Under this new, highly forgiving system, there have been weeks where I hit the two-page goal the very first day, which then gave me the momentum to keep going and continue memorizing “extra” music each day for the rest of the week. There have been weeks where I accomplished nothing all week and then just sucked it up and did my two pages on Friday. There have also been weeks where I slogged through just a few measures a day and found at the end of the week that boom, I’d hit my two pages, and that was actually something.

4. No value judgments allowed. 

This maybe rolls into #1 (trash your expectations) but it’s been enough of a thing on its own for me personally, so I’m treating it as its own thing.

I mentioned previously that I used to have all these unspoken conditions for what “counted” as practice, and if I didn’t meet these conditions, the spiraling would get intense. I’d call myself lazy and weak (a classic favorite), excoriate myself for being incompetent, imagine my mentors eviscerating me, tell myself I didn’t deserve happiness or success, and think of all the imaginary competitors out there working harder than me because they actually had what it takes. Very normal healthy thinking!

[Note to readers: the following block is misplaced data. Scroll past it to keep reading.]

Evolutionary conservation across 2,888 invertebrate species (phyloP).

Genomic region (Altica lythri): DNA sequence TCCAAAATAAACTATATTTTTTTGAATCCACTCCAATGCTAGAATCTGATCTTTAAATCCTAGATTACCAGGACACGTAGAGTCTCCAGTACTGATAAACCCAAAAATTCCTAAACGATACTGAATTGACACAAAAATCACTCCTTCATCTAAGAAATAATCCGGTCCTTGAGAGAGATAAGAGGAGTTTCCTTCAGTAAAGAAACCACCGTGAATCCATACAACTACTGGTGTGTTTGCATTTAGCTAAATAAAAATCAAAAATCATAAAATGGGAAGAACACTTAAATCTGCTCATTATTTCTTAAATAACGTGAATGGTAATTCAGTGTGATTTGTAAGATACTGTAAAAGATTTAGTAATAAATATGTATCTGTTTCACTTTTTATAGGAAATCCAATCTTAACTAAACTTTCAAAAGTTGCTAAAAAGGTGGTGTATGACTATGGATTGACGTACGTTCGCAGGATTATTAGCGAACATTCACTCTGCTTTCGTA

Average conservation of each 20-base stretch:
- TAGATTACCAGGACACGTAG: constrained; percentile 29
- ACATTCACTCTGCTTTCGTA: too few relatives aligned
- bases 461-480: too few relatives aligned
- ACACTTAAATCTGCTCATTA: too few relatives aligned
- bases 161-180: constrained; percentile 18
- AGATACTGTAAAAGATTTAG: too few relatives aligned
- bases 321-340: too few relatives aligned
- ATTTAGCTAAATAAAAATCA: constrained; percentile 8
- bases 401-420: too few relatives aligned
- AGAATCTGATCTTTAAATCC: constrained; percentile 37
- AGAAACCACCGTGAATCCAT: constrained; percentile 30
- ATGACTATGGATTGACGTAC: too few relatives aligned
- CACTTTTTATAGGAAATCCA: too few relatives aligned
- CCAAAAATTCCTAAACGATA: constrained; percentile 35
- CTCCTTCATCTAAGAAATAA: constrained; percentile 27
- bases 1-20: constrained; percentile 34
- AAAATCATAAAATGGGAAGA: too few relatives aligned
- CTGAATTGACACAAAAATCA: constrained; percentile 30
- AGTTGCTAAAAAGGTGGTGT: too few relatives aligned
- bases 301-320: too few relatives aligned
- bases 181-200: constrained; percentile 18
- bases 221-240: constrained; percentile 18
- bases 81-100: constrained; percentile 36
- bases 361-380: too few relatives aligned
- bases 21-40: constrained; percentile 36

As the pandemic got worse and my ability to function dropped to upsetting new lows, I had a really hard time coping with what I interpreted as laziness and incompetence. Every time I couldn’t muster the motivation to practice productively given that I had nothing to practice for (i.e. most days) I would end up spiraling. (It doesn’t help that the acolytes of Hustle Culture were out here saying that anyone who wasn’t mastering new hobbies, learning new languages, writing a book, and pivoting to profitable online careers during the pandemic was simply weak—that’s already something the worst parts of my brain were saying about myself.)

At one point I realized that the facts frankly didn’t add up: no lazy, weak, or undisciplined person can make it through rigorous conservatory training and survive in a notoriously competitive and cruel industry. (I mean, at least not without an enormous dose of privilege, so.) It also helped to know that other accomplished, high-achieving people I know were struggling with the same thing.